1. Hyperpigmentation: Do you have spots or patches that appear darker than your regular skin tone? If yes, then you are dealing with hyperpigmentation. What has happened is that the melanocytes in the area are producing too much melanin.
Birthmarks, age spots, and dark spots due to acne are examples of hyperpigmentation. Birth control pills, some antibiotics, and overexposure to the sun are some common triggers.
2. Hypopigmentation: Instead of dark spots, you end up with spots and patches that are lighter than the surrounding skin. The melanocytes in the affected area are not pulling their weight. They are producing abnormally low quantities of melanin, leading to hypopigmentation.
Consider a few examples: If your skin heals after a burn or blister, the recovering skin tends to look lighter. Hypopigmentation also occurs among people with inflammatory conditions such as eczema and psoriasis.
3. Depigmentation: Here, the skin loses all the pigment and becomes white. This is what happens to people with vitiligo. When the melanin disappears, smooth and white patches show up on the skin.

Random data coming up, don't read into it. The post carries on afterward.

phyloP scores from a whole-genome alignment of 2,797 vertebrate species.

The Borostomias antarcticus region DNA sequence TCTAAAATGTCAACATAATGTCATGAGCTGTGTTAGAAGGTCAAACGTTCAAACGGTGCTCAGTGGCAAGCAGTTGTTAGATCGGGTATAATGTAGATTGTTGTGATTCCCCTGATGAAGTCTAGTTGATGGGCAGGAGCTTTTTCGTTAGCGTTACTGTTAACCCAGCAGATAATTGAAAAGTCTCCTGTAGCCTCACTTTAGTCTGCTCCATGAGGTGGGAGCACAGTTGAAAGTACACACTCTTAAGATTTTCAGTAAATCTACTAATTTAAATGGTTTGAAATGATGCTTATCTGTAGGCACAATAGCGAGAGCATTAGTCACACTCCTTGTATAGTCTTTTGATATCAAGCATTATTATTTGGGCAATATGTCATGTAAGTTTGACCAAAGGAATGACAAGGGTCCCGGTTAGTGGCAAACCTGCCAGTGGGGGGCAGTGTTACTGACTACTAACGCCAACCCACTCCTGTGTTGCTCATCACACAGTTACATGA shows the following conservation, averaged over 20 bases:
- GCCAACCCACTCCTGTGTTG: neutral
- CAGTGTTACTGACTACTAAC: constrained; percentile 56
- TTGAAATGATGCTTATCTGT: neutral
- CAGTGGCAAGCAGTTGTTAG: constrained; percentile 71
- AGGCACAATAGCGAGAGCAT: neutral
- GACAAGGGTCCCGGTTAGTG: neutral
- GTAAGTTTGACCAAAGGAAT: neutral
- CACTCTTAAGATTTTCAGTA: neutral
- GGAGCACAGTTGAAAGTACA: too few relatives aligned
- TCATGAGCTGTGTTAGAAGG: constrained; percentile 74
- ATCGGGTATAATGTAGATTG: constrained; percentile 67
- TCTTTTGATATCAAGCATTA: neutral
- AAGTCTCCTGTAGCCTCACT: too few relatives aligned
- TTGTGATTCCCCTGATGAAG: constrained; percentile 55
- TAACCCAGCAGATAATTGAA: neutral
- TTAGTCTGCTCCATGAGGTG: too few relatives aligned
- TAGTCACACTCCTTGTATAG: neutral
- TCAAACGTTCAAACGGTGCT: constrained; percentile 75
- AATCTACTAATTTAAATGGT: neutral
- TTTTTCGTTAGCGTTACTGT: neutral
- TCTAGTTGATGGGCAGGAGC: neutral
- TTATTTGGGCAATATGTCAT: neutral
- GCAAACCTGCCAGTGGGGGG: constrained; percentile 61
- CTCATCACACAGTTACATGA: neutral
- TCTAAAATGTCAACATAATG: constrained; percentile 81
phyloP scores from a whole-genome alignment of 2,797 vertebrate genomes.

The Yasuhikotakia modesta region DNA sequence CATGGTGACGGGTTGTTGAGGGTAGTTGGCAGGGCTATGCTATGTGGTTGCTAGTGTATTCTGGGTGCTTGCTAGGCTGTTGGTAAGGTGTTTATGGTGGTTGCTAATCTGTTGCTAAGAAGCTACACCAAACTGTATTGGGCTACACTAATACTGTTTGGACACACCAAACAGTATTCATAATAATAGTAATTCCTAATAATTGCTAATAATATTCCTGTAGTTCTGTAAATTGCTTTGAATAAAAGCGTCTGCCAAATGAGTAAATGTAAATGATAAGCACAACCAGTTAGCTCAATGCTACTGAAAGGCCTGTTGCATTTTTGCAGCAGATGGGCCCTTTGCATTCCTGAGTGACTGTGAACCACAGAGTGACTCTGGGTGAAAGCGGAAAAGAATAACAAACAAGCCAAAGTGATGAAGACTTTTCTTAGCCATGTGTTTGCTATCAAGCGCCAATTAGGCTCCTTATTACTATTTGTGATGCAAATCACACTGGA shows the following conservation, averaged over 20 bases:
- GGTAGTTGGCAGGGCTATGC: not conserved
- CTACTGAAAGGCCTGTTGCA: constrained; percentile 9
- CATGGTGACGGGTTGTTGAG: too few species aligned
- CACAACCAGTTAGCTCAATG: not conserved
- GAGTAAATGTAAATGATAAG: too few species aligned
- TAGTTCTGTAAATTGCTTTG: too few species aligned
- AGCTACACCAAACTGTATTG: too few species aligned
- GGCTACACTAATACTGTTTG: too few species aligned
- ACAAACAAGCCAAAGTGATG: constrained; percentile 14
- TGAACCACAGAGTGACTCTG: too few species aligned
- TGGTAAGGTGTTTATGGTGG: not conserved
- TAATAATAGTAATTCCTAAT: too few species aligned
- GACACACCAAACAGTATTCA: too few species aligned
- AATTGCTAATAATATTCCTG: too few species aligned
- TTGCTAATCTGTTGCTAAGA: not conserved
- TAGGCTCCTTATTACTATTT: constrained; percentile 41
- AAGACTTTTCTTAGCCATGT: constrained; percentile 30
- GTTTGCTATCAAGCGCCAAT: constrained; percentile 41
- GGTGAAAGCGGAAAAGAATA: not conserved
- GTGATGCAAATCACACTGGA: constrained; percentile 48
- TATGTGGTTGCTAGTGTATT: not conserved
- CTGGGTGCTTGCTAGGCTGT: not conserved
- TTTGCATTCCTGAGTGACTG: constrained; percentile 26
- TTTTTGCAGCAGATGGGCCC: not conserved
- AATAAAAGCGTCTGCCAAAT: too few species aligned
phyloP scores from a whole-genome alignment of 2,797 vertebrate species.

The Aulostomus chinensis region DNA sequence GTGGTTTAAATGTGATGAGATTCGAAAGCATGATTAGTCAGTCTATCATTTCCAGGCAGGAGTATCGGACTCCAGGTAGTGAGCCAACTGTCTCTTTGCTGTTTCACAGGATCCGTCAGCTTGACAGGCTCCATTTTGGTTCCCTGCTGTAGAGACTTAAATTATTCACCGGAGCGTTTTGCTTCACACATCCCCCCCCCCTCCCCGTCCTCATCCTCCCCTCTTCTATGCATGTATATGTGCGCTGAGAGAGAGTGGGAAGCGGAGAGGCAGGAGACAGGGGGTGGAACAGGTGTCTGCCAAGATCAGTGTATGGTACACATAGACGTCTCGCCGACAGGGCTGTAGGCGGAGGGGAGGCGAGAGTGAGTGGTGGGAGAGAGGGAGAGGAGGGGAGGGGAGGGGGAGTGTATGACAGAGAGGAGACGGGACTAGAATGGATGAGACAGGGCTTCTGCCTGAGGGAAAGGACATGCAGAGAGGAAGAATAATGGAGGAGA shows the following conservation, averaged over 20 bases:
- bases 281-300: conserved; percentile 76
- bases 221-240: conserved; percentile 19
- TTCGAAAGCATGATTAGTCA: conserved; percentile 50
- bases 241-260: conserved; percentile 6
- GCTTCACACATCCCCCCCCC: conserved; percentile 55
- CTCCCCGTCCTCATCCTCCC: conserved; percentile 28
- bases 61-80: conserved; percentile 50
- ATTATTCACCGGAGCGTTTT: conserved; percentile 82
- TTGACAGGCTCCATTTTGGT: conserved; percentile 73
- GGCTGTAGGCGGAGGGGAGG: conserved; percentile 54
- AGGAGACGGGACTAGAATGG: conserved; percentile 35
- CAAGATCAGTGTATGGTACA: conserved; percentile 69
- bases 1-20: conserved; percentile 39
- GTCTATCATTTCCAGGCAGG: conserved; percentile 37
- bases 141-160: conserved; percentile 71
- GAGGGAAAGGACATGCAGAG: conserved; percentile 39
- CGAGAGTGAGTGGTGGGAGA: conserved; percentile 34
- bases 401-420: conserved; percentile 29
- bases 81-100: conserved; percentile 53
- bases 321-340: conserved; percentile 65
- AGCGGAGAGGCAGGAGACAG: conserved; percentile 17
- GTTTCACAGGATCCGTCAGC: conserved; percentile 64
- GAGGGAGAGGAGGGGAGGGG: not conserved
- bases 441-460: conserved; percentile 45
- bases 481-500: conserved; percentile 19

A guide to skin pigmentation issues
Skin discolouration happens to us all, but the severity tends to vary. While a lucky few will notice only the occasional dark spots, some people regularly experience large discoloured patches, and still others struggle with pigmentation issues all over the body.
Although skin pigment discolouration is usually harmless, it could signal an underlying disease. So, it’s important to monitor your skin regularly and consult a medical professional if required. But first, let’s get the ball rolling and explore some common skin pigmentation problems.
- Birthmarks: Abnormal skin colouration is common in newborn babies. In some cases, birthmarks appear a few weeks after birth. Although most birthmarks are benign, a few may pose health risks and should be examined by the paediatrician.
There are mainly two types of birthmarks: pigmented and vascular.
Pigmented birthmarks include Mongolian spots which disappear by the time a child is four. Moles are also a type of pigmented birthmark. Mostly harmless, moles become concerning only if they start to grow or change colour.
- Vascular birthmarks are caused by blood vessels. These are usually flat marks that are pink, purple, or red in colour. Macular stains take the form of mild red marks and are quite harmless. However, haemangiomas and port wine stains could pose health risks and will need to be checked out by a doctor.
Skin pigmentation disorders: Dark and light skin patches could be the symptoms of some melanin-related conditions. A few such conditions are described here: